A crucial role for UX leaders is to sell our business partners and senior leaders on the value of user experience. We also need to sell our employees on a vision that excites them and makes them truly believe they are changing the world for the better. I find a strong positive correlation between UX leaders’ seniority and their ability to sell executives on the value of user experience, as well as to sell their employees on a compelling vision. Senior UX leaders create a virtuous cycle that ensures their teams get the support and encouragement they need and makes their employees feel deeply empowered.
Let’s be clear about what selling means. It certainly does not mean making anything up or stating untruths. The best salespeople follow the consultative sales model—that is, they learn about the needs of their customers, then present offers that solve their customers’ real problems. Sounds a little like user-centered design, doesn’t it?
What I wonder is why UX leaders don’t just as naturally follow a consultative sales model with their business partners within their organizations? Why don’t UX professionals work to understand their partners’ perspectives and needs, then offer solutions to their problems, as well as for users’ problems?
As a UX leader, I tend to look at the key disciplines on a product team as our customers as well. They are consumers of our UX practices and, hopefully, good partners. Now, don’t get me wrong: I don’t think User Experience should be a service organization. Rather, when User Experience has an equal voice in the decision-making process, companies usually make better products. But when our business partners have not personally experienced or perceived the value of user experience, what can we do to help them understand the value we can deliver? Should they somehow just know what we know? Of course not! No more than we could expect engineers to blindly understand users’ needs, then design and build products that delight users.
Taking the sales metaphor a step further: When salespeople want you to buy their products, do you buy them sight unseen? For the most part, you do not. You’d want to see a product and maybe test drive it. It’s the same with our business partners. They need to see the results User Experience can produce. Talking theoretically about what we can do or have done in the past might work for a short time, but our partners need to see what we can do in practice. We need to wow them and make them realize User Experience really is indispensable.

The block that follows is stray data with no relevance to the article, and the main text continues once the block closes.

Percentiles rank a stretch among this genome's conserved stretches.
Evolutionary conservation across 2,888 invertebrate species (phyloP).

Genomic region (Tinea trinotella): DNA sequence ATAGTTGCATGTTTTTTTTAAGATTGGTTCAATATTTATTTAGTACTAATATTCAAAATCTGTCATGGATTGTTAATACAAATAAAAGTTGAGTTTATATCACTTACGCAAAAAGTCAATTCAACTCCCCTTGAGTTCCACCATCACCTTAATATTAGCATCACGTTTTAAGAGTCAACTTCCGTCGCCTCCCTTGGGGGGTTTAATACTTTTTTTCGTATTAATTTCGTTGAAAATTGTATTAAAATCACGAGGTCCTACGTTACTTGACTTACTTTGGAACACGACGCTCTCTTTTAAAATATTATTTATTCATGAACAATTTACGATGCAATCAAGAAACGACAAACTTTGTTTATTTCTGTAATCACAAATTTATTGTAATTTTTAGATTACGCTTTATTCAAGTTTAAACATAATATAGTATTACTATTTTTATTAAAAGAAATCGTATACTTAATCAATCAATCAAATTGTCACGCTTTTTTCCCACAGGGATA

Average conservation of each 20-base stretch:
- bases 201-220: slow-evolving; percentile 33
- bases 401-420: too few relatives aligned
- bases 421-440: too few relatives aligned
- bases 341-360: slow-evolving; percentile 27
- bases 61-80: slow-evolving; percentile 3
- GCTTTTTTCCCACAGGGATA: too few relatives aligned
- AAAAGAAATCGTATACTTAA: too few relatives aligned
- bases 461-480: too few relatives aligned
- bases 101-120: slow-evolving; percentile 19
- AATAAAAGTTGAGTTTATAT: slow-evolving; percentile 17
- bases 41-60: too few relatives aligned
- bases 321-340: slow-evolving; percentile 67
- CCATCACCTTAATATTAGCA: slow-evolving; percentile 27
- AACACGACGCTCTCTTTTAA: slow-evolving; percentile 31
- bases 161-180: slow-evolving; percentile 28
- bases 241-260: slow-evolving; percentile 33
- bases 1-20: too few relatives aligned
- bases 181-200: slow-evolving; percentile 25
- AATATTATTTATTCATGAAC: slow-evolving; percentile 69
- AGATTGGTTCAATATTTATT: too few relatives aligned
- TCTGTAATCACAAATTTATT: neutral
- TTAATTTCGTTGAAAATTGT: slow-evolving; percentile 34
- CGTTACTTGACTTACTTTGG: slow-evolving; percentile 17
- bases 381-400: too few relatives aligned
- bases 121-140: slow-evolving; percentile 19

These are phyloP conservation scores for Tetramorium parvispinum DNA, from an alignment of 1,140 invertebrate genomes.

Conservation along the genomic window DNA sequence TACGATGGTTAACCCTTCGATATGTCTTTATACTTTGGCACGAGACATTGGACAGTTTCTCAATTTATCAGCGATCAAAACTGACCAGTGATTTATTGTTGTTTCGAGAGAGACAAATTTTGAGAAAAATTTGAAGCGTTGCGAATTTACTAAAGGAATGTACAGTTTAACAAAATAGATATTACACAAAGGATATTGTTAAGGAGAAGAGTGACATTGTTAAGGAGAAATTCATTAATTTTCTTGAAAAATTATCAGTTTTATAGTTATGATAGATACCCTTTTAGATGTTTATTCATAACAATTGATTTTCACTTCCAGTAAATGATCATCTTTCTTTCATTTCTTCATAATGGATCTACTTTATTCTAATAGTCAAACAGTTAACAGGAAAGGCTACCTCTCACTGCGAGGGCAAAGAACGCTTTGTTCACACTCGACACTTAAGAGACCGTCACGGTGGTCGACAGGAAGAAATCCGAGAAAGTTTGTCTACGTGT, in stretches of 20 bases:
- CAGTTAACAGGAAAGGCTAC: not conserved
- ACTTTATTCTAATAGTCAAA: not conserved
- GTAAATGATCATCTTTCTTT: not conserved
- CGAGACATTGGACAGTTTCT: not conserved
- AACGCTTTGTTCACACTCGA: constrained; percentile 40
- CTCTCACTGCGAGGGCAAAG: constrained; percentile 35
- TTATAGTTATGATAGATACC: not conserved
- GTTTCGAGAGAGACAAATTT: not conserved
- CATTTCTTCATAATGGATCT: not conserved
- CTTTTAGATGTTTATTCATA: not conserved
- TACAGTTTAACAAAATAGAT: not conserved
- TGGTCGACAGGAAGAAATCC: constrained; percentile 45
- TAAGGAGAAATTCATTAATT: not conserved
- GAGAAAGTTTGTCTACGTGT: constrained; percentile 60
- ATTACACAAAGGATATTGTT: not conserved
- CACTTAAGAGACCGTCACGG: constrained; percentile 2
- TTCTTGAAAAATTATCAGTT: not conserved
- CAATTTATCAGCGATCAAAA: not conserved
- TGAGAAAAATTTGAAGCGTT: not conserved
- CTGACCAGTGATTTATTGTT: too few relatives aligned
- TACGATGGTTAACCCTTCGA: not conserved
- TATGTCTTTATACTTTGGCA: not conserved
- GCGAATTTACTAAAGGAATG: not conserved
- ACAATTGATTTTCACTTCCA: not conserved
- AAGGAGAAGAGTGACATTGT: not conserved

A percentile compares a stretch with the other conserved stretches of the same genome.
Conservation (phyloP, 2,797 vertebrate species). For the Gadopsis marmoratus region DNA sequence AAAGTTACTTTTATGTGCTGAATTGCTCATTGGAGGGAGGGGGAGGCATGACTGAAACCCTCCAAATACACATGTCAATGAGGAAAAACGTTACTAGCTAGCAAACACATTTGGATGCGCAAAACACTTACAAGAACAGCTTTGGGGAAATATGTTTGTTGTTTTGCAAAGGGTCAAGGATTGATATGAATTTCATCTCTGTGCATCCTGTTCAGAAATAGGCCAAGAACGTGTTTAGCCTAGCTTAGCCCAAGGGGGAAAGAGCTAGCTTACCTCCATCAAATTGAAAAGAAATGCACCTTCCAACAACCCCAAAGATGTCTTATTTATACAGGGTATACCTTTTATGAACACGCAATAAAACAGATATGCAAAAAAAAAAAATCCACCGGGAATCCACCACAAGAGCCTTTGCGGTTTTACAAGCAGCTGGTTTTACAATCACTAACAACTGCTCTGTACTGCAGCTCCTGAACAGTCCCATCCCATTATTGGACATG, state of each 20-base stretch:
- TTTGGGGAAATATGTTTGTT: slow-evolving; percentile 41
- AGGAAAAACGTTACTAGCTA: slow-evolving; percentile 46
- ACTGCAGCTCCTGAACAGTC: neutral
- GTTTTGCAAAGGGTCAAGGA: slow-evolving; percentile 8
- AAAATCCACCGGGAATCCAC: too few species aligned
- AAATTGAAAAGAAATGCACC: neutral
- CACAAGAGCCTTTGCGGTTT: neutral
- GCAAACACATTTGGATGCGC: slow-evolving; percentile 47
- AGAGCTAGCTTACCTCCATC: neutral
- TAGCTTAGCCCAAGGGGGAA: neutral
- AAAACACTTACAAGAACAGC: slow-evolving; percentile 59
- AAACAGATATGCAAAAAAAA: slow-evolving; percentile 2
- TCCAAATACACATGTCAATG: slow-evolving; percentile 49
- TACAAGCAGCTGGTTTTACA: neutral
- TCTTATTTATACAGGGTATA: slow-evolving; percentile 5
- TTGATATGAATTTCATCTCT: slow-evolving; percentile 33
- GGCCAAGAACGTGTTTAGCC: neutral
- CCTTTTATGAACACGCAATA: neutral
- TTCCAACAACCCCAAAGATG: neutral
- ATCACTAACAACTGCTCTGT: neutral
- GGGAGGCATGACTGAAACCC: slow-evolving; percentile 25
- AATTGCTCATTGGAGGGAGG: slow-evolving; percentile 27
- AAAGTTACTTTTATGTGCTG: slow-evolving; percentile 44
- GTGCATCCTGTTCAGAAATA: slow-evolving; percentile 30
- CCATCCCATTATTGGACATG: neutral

So, how do we wow our business partners? In a previous column on UXmatters, “Is Your Design Thinking Showing?” I pointed out that UX professionals offer a unique value proposition and that we should demonstrate our value as often as possible. We have a unique ability to help people visualize the intangible—to turn vague concepts into exciting solutions that make them exclaim, Yes, that’s it! Producing generic ROI (return on investment) arguments seldom excites business leaders the way tangible prototypes can. Stated simply, we need to capture and fulfill our business partners’ imaginations by creating prototypes that clearly delight users and inspire our partners to follow our vision.
As UX leaders, we also need to sell our employees on our vision. Our teams of individual contributors want to know we have a vision for the future that would give them the opportunity to design portfolio-worthy products and services. Of course, all of us get paid for our work. Unfortunately—or maybe fortunately—salary alone does not incent people to do their best work. Our employees want to know that their efforts matter—and that we respect them for their skills and great work. So, just as we need to understand the needs of our organizations and our business partners, we need to align our UX teams around an inspiring vision.
Let’s look at an example: At Yahoo!, we had a new advertising product coming out in six months and needed to get our customers’ support for this product. Our UX organization dedicated several resources to generating an end-to-end prototype, which demonstrated how the product supported users’ full set of use cases through an interactive user interface that seemed like a real product. The UX team showed the buyers—that is, the decision makers—at our customer companies that they understood users’ needs and helped these buyers understand the progress our team at Yahoo! had made. This prototype was a resounding success. It excited customers—and that excited our senior leaders. In fact, it created such a buzz, both within our organization and with our partners in Product Management and Engineering, that it improved our credibility. After a few months though, the buzz subsided, and we had to identify and align around the next exciting opportunity.